The End of Palestinian Democracy?
How can the U.S., in good faith, sponsor a state that would not be a functioning democracy?
Hamas won the election, claiming 76 of the 132 parliamentary seats. Fatah was humiliated. But with support from the West, Fatah refused to hand over power, and further refused to join a coalition with Hamas.
A bitter deadlock kept the Palestinians paralyzed until the civil war of June 2007. Hamas conquered Gaza in a battle that killed 161 Palestinians and wounded some 700. The political fallout was also considerable: Hamas controlled Gaza, while the West Bank remained in Fatah hands.
Repeated attempts by the Saudis, Egyptians, Yemenis, Turks, Mauritanians and others have failed to foster reconciliation since the 2007 war, while the two sides (from their two different territories) continue to trade barbs.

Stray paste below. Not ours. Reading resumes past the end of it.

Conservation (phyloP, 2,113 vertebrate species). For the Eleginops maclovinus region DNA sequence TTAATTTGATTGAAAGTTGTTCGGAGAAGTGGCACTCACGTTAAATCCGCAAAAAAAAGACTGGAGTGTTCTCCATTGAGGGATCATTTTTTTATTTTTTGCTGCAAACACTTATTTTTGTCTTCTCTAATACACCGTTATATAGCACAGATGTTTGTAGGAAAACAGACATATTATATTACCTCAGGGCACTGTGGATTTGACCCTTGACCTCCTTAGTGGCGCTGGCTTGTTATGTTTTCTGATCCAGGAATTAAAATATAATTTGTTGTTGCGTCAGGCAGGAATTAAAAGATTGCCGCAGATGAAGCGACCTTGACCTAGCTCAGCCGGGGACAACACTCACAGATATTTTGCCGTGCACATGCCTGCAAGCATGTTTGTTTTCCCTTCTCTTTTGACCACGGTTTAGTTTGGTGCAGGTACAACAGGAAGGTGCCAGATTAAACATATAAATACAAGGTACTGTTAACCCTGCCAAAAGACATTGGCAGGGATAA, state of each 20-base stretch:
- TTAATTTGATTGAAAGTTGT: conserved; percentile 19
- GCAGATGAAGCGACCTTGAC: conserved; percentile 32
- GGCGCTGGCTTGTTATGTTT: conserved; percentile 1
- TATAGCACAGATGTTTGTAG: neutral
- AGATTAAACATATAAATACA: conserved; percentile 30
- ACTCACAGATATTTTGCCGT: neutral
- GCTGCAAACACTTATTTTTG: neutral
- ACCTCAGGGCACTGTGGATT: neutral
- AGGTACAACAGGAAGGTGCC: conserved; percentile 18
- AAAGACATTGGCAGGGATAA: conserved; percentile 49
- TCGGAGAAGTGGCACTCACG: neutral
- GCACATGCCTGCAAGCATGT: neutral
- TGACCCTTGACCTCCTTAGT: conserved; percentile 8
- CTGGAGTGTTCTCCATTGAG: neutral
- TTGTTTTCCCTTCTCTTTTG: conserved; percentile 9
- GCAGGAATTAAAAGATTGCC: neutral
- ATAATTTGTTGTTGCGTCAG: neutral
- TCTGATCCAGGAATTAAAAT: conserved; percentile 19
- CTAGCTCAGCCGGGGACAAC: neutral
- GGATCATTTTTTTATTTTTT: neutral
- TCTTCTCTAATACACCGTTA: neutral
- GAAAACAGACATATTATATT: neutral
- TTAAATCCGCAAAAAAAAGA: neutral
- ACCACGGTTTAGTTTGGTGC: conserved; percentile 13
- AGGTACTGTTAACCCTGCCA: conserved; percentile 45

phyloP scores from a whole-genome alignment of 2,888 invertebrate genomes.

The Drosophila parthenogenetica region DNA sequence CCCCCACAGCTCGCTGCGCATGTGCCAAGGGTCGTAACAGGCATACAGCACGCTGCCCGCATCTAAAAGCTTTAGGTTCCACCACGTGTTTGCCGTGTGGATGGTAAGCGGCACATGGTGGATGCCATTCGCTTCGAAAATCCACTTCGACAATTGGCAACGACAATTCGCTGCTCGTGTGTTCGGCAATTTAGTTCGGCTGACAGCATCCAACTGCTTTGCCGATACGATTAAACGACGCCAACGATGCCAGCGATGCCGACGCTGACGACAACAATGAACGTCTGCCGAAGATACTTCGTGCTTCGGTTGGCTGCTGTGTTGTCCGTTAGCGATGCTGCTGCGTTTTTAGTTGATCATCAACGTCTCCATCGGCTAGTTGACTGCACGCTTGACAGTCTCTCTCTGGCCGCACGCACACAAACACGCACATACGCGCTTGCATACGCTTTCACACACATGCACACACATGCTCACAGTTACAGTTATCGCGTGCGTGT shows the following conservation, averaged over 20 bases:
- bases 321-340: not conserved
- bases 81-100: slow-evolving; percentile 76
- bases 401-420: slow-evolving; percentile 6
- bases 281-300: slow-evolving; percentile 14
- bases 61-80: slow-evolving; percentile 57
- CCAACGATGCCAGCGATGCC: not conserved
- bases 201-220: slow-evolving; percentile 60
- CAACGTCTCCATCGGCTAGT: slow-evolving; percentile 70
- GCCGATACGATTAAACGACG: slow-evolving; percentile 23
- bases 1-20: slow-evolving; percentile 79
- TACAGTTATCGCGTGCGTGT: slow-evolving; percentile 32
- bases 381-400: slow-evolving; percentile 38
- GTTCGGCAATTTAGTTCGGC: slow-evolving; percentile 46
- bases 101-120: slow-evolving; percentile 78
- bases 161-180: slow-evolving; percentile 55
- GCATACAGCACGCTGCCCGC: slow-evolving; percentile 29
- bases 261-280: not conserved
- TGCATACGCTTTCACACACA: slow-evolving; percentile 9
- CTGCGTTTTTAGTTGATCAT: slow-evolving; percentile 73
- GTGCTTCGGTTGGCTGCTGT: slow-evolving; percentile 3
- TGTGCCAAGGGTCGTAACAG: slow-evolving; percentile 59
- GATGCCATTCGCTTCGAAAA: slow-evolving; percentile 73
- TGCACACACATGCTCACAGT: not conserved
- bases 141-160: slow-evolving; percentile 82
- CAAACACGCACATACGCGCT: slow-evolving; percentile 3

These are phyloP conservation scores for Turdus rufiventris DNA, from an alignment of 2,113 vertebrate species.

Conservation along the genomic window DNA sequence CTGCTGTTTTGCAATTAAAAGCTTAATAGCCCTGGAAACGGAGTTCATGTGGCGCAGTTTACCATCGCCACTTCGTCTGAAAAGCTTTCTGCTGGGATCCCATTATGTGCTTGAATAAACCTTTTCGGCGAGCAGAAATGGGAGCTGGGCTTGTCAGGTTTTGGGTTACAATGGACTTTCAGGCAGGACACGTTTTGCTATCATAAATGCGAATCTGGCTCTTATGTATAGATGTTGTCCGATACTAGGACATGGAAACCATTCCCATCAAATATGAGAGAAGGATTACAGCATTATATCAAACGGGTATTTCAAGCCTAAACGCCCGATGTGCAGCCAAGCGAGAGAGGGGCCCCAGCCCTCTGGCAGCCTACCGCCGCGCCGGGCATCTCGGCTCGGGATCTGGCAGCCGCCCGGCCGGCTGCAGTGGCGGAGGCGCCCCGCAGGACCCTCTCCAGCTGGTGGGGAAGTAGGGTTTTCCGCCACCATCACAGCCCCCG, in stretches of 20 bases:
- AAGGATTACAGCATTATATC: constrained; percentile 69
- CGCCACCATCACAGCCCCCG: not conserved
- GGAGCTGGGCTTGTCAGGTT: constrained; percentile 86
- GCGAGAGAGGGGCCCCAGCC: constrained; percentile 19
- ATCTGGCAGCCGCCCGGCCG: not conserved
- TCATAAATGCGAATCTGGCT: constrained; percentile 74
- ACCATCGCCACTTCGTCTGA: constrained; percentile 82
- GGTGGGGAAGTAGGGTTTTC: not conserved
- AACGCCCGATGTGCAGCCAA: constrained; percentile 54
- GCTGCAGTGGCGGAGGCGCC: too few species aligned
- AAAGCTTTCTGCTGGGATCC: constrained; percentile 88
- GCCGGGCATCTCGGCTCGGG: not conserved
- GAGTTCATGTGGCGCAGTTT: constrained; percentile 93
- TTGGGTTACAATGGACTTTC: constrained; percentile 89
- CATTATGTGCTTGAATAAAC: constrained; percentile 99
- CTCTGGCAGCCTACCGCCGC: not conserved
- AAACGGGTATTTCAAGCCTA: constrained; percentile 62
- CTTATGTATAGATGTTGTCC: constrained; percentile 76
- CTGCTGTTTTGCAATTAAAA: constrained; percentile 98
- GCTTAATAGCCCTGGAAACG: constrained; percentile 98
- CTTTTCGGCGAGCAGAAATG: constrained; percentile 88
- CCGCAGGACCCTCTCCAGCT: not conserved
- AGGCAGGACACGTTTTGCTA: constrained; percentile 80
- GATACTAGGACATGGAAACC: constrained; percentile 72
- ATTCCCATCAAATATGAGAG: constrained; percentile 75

Given this context, the decision to hold municipal elections this month was questionable from the start. Indeed, little could have been accomplished under these circumstances.
But this was not the reason the West Bank leaders cancelled the vote. The real reason was that Fatah could not agree on the candidates they would stand up for election. More importantly, as journalist Khaled Abu Toameh notes, Fatah feared another electoral humiliation.
How can the U.S., in good faith, sponsor a state that would not be a functioning democracy? If the Obama administration wants to continue to hold out hope for Palestinian statehood, it must find a way to revive the flat-lining Palestinian political system. The odds of success grow increasingly dim.
Jonathan Schanzer is vice president at the Foundation for Defense of Democracies (FDD). Asaf Romirowsky is a visiting fellow at the Endowment for Middle East Truth (EMET).
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